xmsg uses Tk/Tcl and Sun RPC to pop up windows of text to a remote user. It is loosely based on the old cs project xmesg, which required you to munge with your xhost. xmsg instead uses a client-server paradigm to avoid security holes.

Unfortunately, before I could finish xmsg, the cs dept. discovered zephyr (a project at MIT), which is much better than xmsg could ever be. Thus, I never finished the project.

source (gzip’d tarfile).

Jacksonville Charter School

Jacksonville Charter School was my group final project for ED/0100: Going to High School in America, 1945-Present.

“What would an ideal school look like if it were built around thematic units that cross disciplines? This paper spells one answer out in detail” (SDSU’s Interdisciplinary Teaching with Technology).

Jacksonville Charter School
Education 100
Profs. Theodore Sizer and Paula Evans
TA Jessica Manlin
November 21, 1995

Special thanks to:

Reference Librarian Michael Jackson
without whom none of this would be possible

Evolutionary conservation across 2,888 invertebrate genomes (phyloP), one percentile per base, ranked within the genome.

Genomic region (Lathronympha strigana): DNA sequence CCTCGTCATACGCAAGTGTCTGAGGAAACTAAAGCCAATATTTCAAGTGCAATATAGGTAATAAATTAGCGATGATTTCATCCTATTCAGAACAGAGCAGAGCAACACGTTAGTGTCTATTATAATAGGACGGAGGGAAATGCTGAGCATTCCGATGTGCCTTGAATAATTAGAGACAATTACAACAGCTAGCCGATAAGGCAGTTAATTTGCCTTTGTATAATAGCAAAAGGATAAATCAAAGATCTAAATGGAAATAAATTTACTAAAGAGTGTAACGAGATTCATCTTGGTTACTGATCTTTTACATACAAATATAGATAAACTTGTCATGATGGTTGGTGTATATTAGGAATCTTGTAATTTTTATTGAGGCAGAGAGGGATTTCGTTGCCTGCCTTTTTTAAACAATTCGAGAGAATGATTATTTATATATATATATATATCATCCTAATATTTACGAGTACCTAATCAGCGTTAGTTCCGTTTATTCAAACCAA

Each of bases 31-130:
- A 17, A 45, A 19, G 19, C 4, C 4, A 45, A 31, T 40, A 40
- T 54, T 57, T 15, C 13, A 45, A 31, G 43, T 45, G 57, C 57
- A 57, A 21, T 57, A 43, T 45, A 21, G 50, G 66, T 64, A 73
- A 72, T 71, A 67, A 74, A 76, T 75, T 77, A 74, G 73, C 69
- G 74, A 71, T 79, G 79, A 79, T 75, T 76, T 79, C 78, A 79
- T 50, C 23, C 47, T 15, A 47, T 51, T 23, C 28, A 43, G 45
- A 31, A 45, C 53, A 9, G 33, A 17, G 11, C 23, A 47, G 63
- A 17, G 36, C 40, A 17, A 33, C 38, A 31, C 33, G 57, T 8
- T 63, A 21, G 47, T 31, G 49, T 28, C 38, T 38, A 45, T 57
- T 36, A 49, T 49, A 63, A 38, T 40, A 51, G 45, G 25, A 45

Also to:

Jessica, our devoted teaching assistant
T-Bone, our homeboy and inspiration
Evans, G-Bone, Perkins, Hirsch, Dewey, Cushman
the beautiful women of New Dorm 307A
Rachel and Gabe
the exquisite women of 530 Grad Center B
the mysterious upper floors of the CIT
Rock A9
the 3rd floor New Dorm lounge
Andy, who unknowingly paid for all of our photocopies
the androgenous powerbook Reggie
all of our moms and dads
Phoebe and the crickets, may they rest in peace

And everything that kept us going through it all:

Pizza
the Pool
Pepto-Bismol
Viking Onslaught
Every member of every band that we listened to
Dunkin Donuts Munchkins
Coffee
the one-armed man (we were scared!)
and the allure of “Plan A”

Iuvens non est meus filius
– The Jackson Five

Authors:

Halloween stories about the Los Altos School District

Los Altos, California is a small San Francisco Bay Area town that made national news back in October 1995 when the school district decided to ban Halloween celebrations. The following stories appeared in the San Jose Mercury News.

The most pertinent of these are the 10/17/1995 front page article and the 10/18/1995 local article. They show that the school board actually reached a really moderate decision.